Date of Award


Document Type


Degree Name

Master of Science (MS)


Department of Family and Consumer Sciences

First Advisor

Julie Schumacher


The purpose of this experimental research study was to determine the effects that nutrition smartphone applications, specifically grocery list generation applications, have on parents’ overall grocery shopping experience and meal planning behaviors for their families. The prevalence of adolescent obesity in today’s society has significantly increased to an alarming rate and family mealtimes together have decreased. Family mealtimes together can impact a child’s weight status and future health outcomes. A total of 10 participants investigated and classified the aspects in a nutrition smartphone application that were beneficial to meal planning and grocery shopping. The findings indicated that a nutrition smartphone application that has low time consumption and provided a grocery list based off of food preferences incorporated into the design was more likely to benefit parents’ meal planning and grocery shopping behaviors. The results also indicated that while using the nutrition smartphone applications, families ate an evening meal at least five times together. In conclusion, a smartphone application that is beneficial to parents’ overall meal planning for their families can possibly increase family mealtimes spent together.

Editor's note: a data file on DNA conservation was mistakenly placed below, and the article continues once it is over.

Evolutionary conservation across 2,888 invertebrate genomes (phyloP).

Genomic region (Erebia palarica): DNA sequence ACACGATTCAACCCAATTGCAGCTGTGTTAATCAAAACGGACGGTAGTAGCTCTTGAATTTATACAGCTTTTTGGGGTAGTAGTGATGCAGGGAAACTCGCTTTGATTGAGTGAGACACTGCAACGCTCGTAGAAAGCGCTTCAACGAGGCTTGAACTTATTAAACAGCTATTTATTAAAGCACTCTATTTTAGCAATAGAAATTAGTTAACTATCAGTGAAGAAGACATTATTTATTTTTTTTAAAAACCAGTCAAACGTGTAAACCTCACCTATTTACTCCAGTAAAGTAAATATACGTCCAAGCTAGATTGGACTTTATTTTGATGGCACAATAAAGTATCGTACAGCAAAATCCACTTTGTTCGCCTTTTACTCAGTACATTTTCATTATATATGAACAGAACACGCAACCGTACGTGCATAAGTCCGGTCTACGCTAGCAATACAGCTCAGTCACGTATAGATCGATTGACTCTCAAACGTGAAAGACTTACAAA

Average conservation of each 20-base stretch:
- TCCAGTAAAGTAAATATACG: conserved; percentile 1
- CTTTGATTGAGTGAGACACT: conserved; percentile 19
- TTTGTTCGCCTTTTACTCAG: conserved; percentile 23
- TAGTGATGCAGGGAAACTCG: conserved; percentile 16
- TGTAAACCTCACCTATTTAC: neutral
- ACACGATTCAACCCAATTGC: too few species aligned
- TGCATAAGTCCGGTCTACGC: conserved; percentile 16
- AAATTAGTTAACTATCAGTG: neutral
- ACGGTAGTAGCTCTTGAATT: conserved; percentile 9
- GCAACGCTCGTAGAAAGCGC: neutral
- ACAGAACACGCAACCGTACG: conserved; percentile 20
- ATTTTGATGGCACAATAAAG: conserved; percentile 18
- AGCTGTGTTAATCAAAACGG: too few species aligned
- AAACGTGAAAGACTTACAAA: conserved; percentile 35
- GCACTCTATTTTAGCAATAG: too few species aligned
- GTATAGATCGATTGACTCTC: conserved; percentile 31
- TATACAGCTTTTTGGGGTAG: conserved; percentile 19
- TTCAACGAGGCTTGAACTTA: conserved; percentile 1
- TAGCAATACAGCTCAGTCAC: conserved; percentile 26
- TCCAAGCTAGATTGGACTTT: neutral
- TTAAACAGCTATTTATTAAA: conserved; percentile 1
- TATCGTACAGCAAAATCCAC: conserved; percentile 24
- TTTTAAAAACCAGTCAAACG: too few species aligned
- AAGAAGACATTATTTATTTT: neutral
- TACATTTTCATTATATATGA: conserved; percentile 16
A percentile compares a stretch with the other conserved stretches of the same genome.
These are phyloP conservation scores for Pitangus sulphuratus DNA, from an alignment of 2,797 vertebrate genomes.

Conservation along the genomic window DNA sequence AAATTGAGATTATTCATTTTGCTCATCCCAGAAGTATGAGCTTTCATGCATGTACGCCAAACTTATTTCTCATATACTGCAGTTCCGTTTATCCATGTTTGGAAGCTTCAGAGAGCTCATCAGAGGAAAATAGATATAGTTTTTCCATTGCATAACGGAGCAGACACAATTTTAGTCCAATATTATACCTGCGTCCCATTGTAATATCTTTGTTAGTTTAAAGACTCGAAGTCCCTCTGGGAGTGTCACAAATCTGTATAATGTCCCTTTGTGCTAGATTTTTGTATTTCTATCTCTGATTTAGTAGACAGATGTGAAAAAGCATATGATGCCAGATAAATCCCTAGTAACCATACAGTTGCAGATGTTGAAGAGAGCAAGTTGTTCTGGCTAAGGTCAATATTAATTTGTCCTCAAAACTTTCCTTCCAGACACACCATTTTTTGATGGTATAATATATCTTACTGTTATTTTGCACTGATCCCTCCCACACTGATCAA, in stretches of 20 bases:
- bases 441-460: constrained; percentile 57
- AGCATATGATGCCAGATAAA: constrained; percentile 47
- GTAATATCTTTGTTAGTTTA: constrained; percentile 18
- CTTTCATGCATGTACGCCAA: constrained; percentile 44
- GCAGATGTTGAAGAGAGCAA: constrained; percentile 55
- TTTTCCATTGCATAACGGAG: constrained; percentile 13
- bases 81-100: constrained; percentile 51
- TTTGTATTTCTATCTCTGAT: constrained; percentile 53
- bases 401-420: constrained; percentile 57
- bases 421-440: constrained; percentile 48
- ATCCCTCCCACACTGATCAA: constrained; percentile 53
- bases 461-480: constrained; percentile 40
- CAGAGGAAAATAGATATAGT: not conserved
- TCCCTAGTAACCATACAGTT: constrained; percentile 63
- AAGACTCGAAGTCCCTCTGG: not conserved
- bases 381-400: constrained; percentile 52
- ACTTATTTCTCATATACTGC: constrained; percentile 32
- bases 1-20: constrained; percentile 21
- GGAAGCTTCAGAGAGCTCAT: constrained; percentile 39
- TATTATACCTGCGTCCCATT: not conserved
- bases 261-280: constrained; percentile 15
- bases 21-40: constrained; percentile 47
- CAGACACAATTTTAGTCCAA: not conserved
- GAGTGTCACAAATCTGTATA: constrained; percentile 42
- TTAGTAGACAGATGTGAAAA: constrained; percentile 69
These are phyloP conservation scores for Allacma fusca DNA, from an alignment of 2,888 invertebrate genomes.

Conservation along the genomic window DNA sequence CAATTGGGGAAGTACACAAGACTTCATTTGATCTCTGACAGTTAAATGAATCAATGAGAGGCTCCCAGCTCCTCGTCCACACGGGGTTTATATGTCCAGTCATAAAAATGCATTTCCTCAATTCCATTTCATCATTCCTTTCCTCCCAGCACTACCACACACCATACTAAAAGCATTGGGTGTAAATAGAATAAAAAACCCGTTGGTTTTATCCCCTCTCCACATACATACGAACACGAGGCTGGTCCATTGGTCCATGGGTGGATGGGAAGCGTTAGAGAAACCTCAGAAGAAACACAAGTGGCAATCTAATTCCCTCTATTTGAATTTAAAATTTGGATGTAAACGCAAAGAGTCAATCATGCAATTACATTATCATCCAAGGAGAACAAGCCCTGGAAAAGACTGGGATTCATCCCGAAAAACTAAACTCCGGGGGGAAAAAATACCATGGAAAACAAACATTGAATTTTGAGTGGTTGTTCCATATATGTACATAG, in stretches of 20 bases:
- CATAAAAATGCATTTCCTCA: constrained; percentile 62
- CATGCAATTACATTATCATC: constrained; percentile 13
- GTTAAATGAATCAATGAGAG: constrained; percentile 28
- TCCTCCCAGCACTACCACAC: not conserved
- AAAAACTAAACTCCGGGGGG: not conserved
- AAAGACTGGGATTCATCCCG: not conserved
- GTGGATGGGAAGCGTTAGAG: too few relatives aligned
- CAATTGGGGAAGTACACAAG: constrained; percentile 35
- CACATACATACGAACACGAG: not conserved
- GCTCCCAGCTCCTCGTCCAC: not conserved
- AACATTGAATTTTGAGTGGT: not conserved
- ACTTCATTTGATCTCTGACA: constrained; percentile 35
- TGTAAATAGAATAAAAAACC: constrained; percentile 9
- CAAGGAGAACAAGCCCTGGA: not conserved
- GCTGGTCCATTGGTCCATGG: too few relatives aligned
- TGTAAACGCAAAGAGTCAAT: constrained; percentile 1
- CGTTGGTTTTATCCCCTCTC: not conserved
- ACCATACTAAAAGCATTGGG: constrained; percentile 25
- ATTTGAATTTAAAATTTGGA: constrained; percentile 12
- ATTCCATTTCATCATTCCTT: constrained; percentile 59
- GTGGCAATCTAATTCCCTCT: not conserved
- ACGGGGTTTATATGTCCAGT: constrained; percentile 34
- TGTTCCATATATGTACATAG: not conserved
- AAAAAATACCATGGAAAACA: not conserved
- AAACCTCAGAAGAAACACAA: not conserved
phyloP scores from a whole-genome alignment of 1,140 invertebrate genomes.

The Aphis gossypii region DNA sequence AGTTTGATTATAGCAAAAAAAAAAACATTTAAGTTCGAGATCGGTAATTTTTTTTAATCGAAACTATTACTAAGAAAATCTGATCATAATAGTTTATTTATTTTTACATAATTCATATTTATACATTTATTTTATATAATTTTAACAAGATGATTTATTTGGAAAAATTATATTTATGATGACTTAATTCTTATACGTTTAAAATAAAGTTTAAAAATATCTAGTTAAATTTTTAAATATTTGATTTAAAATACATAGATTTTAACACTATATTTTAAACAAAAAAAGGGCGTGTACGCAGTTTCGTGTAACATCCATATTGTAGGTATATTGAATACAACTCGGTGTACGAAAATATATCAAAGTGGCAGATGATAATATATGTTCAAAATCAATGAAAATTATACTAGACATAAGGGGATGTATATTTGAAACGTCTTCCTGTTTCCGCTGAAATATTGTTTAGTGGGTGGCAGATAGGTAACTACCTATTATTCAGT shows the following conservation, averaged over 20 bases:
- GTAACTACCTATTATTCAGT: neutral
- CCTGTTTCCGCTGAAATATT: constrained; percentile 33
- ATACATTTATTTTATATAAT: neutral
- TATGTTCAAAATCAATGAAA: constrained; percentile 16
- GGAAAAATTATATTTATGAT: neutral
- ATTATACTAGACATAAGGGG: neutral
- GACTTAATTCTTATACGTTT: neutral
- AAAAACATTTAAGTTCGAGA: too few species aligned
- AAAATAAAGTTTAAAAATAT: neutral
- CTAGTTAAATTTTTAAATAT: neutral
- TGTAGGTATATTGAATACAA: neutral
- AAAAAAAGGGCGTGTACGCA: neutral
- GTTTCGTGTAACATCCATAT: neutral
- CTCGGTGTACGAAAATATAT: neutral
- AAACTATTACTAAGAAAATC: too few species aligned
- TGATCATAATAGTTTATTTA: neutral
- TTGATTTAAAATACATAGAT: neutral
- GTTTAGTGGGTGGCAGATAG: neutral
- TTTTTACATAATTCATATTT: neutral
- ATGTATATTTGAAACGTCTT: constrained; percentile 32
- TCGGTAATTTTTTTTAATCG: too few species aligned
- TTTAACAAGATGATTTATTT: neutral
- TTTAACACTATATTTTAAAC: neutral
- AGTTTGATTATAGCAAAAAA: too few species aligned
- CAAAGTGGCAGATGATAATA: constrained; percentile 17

KEYWORDS: grocery shopping, meal planning, family mealtime, childhood obesity, smartphone application, nutritional meals, adolescent health outcomes


Imported from ProQuest Bertram_ilstu_0092N_11700.pdf


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